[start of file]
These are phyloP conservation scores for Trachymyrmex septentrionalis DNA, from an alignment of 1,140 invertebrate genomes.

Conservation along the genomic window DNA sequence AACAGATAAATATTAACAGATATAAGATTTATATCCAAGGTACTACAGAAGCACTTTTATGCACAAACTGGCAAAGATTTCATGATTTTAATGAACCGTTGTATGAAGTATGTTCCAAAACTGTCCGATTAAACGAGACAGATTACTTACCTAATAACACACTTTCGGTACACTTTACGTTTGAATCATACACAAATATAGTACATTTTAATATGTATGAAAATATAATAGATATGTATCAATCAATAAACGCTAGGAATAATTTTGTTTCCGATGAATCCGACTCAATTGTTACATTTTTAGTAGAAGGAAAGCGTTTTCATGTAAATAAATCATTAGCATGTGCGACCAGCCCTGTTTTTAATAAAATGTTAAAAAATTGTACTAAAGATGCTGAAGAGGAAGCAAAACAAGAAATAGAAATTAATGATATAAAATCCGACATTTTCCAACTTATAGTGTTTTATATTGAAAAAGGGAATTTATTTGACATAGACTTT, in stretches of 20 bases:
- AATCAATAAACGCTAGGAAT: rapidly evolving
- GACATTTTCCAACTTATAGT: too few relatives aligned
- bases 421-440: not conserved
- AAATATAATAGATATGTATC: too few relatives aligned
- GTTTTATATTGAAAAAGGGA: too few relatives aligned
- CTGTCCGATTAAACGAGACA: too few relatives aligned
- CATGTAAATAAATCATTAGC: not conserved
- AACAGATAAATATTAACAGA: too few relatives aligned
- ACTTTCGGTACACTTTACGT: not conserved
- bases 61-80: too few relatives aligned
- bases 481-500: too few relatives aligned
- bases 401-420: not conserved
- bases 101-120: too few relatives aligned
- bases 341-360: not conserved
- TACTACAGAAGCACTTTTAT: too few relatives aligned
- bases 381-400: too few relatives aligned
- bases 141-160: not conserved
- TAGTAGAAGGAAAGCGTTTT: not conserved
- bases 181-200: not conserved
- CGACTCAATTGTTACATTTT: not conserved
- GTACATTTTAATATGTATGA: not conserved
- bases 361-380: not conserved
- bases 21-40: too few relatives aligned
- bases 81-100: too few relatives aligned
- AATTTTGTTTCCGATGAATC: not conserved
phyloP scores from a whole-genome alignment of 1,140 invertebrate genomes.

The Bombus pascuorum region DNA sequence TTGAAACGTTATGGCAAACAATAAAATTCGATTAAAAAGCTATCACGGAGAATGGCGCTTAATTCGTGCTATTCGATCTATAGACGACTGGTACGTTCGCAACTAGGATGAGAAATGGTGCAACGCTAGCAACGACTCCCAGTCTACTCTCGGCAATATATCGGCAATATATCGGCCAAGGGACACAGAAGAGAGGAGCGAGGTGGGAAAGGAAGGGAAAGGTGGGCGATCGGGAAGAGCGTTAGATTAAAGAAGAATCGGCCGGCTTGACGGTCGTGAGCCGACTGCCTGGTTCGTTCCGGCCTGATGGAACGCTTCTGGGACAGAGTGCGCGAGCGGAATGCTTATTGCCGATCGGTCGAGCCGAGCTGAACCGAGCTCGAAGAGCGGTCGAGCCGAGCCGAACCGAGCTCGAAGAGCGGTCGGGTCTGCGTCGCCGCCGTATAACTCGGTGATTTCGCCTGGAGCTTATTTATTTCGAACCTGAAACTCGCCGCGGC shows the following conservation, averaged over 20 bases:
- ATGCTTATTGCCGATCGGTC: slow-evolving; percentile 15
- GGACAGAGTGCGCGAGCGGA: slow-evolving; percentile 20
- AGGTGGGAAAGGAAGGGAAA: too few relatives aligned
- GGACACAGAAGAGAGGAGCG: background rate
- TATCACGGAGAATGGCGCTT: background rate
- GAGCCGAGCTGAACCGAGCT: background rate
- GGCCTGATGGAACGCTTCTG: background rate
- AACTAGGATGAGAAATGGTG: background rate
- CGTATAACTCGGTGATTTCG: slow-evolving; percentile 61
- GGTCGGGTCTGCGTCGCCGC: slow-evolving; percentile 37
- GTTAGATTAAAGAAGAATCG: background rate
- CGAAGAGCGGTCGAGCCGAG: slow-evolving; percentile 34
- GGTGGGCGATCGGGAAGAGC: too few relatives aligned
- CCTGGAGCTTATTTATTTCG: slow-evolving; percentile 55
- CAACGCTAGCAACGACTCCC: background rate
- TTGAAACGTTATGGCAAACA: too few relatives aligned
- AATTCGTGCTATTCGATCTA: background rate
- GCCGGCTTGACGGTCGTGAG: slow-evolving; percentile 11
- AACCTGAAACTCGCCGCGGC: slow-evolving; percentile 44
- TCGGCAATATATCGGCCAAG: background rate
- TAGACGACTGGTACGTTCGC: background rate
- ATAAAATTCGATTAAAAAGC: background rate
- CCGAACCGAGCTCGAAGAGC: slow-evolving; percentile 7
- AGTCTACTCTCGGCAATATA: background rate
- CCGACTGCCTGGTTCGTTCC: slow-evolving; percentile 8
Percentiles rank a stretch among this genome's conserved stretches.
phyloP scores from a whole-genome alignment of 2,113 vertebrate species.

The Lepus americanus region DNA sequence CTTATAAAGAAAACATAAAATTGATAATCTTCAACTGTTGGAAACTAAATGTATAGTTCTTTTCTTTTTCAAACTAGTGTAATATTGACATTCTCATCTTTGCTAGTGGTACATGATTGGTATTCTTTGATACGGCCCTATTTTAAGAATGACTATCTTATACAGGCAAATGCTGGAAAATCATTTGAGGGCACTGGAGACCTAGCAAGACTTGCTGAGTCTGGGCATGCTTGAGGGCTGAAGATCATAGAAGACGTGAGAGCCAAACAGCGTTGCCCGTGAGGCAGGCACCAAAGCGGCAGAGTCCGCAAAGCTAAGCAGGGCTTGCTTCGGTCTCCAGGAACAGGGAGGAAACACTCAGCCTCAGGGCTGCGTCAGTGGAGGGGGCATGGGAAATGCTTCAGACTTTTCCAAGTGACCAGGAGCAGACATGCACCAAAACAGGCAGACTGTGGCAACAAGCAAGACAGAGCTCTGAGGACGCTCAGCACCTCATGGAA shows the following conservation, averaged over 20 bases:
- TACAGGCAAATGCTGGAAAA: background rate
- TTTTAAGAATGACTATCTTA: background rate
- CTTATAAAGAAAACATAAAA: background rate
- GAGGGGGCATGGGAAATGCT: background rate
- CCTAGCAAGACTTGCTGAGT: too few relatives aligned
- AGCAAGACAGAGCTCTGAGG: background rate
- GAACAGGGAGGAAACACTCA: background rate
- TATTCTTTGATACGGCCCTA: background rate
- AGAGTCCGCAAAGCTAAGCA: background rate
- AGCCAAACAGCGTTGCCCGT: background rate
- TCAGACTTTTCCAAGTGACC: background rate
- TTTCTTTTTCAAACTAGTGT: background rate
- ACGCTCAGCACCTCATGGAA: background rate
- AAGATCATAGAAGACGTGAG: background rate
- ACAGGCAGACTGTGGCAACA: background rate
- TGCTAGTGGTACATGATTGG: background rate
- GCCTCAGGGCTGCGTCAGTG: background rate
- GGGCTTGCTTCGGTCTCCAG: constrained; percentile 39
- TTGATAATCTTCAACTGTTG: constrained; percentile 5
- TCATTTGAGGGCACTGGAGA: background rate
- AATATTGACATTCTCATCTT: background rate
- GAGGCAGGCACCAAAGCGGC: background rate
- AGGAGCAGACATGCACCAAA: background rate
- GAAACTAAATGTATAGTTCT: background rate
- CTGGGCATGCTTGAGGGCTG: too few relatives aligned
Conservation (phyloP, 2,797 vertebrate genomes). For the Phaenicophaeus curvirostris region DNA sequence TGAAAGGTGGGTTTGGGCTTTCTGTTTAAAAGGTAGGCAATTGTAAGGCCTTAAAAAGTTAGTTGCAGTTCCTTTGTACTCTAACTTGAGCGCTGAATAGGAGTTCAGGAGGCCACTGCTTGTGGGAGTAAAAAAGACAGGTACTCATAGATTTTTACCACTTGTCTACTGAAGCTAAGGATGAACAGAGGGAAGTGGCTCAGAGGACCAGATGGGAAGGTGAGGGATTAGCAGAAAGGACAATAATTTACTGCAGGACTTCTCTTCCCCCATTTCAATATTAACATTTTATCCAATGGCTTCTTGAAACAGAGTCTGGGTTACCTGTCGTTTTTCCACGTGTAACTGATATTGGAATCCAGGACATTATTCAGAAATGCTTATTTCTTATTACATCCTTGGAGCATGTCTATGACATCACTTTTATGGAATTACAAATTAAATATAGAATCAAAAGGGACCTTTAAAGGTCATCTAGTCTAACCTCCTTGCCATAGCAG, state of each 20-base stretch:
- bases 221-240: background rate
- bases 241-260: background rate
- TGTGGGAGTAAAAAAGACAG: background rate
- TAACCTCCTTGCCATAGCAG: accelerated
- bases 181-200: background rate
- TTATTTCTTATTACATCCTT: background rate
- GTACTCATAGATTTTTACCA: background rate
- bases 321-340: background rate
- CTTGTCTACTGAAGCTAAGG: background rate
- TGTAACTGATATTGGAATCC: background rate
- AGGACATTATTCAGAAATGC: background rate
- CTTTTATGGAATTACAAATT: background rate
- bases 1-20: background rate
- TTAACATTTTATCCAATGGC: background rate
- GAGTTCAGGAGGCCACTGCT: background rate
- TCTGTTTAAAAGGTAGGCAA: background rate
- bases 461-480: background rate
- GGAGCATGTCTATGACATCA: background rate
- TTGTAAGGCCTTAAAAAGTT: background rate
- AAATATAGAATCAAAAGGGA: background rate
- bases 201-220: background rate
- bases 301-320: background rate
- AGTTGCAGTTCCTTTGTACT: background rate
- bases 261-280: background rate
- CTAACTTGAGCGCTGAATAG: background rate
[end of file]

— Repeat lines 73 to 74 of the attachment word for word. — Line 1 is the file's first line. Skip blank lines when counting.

- TGCTAGTGGTACATGATTGG: background rate
- GCCTCAGGGCTGCGTCAGTG: background rate